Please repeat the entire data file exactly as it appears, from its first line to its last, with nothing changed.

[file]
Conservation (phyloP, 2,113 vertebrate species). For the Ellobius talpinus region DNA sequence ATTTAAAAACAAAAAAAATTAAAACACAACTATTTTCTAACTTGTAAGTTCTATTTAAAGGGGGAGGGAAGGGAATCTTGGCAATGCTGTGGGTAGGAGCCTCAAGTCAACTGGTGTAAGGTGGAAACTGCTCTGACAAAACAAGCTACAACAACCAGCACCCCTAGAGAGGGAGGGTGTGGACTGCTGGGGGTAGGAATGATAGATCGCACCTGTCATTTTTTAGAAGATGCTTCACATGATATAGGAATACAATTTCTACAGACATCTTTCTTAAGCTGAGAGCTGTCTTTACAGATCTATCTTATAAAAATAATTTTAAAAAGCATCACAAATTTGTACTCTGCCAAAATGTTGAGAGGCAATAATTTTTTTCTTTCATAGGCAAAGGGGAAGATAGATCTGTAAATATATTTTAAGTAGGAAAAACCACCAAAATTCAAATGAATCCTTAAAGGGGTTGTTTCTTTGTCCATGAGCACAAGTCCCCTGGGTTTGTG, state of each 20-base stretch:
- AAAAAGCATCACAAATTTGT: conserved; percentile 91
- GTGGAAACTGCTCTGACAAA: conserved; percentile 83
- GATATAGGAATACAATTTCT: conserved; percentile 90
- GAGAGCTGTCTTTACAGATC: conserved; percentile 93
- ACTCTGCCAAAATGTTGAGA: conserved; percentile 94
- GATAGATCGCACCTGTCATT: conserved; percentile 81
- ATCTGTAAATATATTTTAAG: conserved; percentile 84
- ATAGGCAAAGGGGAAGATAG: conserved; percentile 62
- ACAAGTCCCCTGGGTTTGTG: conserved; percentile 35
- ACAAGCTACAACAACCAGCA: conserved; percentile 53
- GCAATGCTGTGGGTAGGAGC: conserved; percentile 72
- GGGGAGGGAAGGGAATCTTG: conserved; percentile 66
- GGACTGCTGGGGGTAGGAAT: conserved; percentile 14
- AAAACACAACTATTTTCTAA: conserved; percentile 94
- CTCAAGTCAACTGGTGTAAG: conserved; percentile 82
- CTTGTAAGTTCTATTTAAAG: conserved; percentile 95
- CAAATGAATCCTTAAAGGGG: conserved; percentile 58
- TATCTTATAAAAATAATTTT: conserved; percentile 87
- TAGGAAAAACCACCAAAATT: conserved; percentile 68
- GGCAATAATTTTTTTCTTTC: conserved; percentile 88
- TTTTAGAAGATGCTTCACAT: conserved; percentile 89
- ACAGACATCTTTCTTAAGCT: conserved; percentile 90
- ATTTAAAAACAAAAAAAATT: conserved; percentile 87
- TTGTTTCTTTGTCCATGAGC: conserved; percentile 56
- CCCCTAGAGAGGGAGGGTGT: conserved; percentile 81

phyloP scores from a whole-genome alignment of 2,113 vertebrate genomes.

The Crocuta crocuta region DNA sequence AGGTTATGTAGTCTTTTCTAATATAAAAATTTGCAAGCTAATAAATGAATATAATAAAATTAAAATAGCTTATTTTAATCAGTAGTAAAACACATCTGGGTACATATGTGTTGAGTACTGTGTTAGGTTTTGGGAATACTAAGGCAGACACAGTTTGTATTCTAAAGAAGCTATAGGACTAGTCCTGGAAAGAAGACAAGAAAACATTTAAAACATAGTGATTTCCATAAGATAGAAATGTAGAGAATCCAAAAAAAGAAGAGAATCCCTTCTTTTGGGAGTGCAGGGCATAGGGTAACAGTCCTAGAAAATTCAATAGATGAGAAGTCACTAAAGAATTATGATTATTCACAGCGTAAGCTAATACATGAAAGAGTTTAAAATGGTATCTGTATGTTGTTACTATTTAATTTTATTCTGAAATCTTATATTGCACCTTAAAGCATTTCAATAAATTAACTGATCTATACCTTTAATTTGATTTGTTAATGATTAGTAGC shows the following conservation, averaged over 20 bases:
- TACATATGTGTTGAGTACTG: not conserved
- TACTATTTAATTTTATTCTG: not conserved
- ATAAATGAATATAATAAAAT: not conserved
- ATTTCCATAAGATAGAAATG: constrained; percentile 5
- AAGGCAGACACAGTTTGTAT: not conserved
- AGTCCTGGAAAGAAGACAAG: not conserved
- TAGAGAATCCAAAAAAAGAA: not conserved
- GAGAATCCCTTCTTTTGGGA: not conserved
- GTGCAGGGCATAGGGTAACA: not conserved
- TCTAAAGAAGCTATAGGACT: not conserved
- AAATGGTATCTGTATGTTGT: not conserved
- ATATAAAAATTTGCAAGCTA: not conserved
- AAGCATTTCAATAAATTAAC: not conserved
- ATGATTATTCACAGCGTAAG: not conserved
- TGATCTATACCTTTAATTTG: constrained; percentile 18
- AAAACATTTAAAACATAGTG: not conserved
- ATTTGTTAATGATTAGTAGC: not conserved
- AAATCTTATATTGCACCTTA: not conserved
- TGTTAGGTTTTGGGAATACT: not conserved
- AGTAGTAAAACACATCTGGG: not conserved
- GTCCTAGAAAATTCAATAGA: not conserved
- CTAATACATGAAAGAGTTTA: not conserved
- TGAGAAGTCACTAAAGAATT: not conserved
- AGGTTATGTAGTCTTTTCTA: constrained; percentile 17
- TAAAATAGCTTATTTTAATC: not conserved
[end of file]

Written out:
Conservation (phyloP, 2,113 vertebrate species). For the Ellobius talpinus region DNA sequence ATTTAAAAACAAAAAAAATTAAAACACAACTATTTTCTAACTTGTAAGTTCTATTTAAAGGGGGAGGGAAGGGAATCTTGGCAATGCTGTGGGTAGGAGCCTCAAGTCAACTGGTGTAAGGTGGAAACTGCTCTGACAAAACAAGCTACAACAACCAGCACCCCTAGAGAGGGAGGGTGTGGACTGCTGGGGGTAGGAATGATAGATCGCACCTGTCATTTTTTAGAAGATGCTTCACATGATATAGGAATACAATTTCTACAGACATCTTTCTTAAGCTGAGAGCTGTCTTTACAGATCTATCTTATAAAAATAATTTTAAAAAGCATCACAAATTTGTACTCTGCCAAAATGTTGAGAGGCAATAATTTTTTTCTTTCATAGGCAAAGGGGAAGATAGATCTGTAAATATATTTTAAGTAGGAAAAACCACCAAAATTCAAATGAATCCTTAAAGGGGTTGTTTCTTTGTCCATGAGCACAAGTCCCCTGGGTTTGTG, state of each 20-base stretch:
- AAAAAGCATCACAAATTTGT: conserved; percentile 91
- GTGGAAACTGCTCTGACAAA: conserved; percentile 83
- GATATAGGAATACAATTTCT: conserved; percentile 90
- GAGAGCTGTCTTTACAGATC: conserved; percentile 93
- ACTCTGCCAAAATGTTGAGA: conserved; percentile 94
- GATAGATCGCACCTGTCATT: conserved; percentile 81
- ATCTGTAAATATATTTTAAG: conserved; percentile 84
- ATAGGCAAAGGGGAAGATAG: conserved; percentile 62
- ACAAGTCCCCTGGGTTTGTG: conserved; percentile 35
- ACAAGCTACAACAACCAGCA: conserved; percentile 53
- GCAATGCTGTGGGTAGGAGC: conserved; percentile 72
- GGGGAGGGAAGGGAATCTTG: conserved; percentile 66
- GGACTGCTGGGGGTAGGAAT: conserved; percentile 14
- AAAACACAACTATTTTCTAA: conserved; percentile 94
- CTCAAGTCAACTGGTGTAAG: conserved; percentile 82
- CTTGTAAGTTCTATTTAAAG: conserved; percentile 95
- CAAATGAATCCTTAAAGGGG: conserved; percentile 58
- TATCTTATAAAAATAATTTT: conserved; percentile 87
- TAGGAAAAACCACCAAAATT: conserved; percentile 68
- GGCAATAATTTTTTTCTTTC: conserved; percentile 88
- TTTTAGAAGATGCTTCACAT: conserved; percentile 89
- ACAGACATCTTTCTTAAGCT: conserved; percentile 90
- ATTTAAAAACAAAAAAAATT: conserved; percentile 87
- TTGTTTCTTTGTCCATGAGC: conserved; percentile 56
- CCCCTAGAGAGGGAGGGTGT: conserved; percentile 81

phyloP scores from a whole-genome alignment of 2,113 vertebrate genomes.

The Crocuta crocuta region DNA sequence AGGTTATGTAGTCTTTTCTAATATAAAAATTTGCAAGCTAATAAATGAATATAATAAAATTAAAATAGCTTATTTTAATCAGTAGTAAAACACATCTGGGTACATATGTGTTGAGTACTGTGTTAGGTTTTGGGAATACTAAGGCAGACACAGTTTGTATTCTAAAGAAGCTATAGGACTAGTCCTGGAAAGAAGACAAGAAAACATTTAAAACATAGTGATTTCCATAAGATAGAAATGTAGAGAATCCAAAAAAAGAAGAGAATCCCTTCTTTTGGGAGTGCAGGGCATAGGGTAACAGTCCTAGAAAATTCAATAGATGAGAAGTCACTAAAGAATTATGATTATTCACAGCGTAAGCTAATACATGAAAGAGTTTAAAATGGTATCTGTATGTTGTTACTATTTAATTTTATTCTGAAATCTTATATTGCACCTTAAAGCATTTCAATAAATTAACTGATCTATACCTTTAATTTGATTTGTTAATGATTAGTAGC shows the following conservation, averaged over 20 bases:
- TACATATGTGTTGAGTACTG: not conserved
- TACTATTTAATTTTATTCTG: not conserved
- ATAAATGAATATAATAAAAT: not conserved
- ATTTCCATAAGATAGAAATG: constrained; percentile 5
- AAGGCAGACACAGTTTGTAT: not conserved
- AGTCCTGGAAAGAAGACAAG: not conserved
- TAGAGAATCCAAAAAAAGAA: not conserved
- GAGAATCCCTTCTTTTGGGA: not conserved
- GTGCAGGGCATAGGGTAACA: not conserved
- TCTAAAGAAGCTATAGGACT: not conserved
- AAATGGTATCTGTATGTTGT: not conserved
- ATATAAAAATTTGCAAGCTA: not conserved
- AAGCATTTCAATAAATTAAC: not conserved
- ATGATTATTCACAGCGTAAG: not conserved
- TGATCTATACCTTTAATTTG: constrained; percentile 18
- AAAACATTTAAAACATAGTG: not conserved
- ATTTGTTAATGATTAGTAGC: not conserved
- AAATCTTATATTGCACCTTA: not conserved
- TGTTAGGTTTTGGGAATACT: not conserved
- AGTAGTAAAACACATCTGGG: not conserved
- GTCCTAGAAAATTCAATAGA: not conserved
- CTAATACATGAAAGAGTTTA: not conserved
- TGAGAAGTCACTAAAGAATT: not conserved
- AGGTTATGTAGTCTTTTCTA: constrained; percentile 17
- TAAAATAGCTTATTTTAATC: not conserved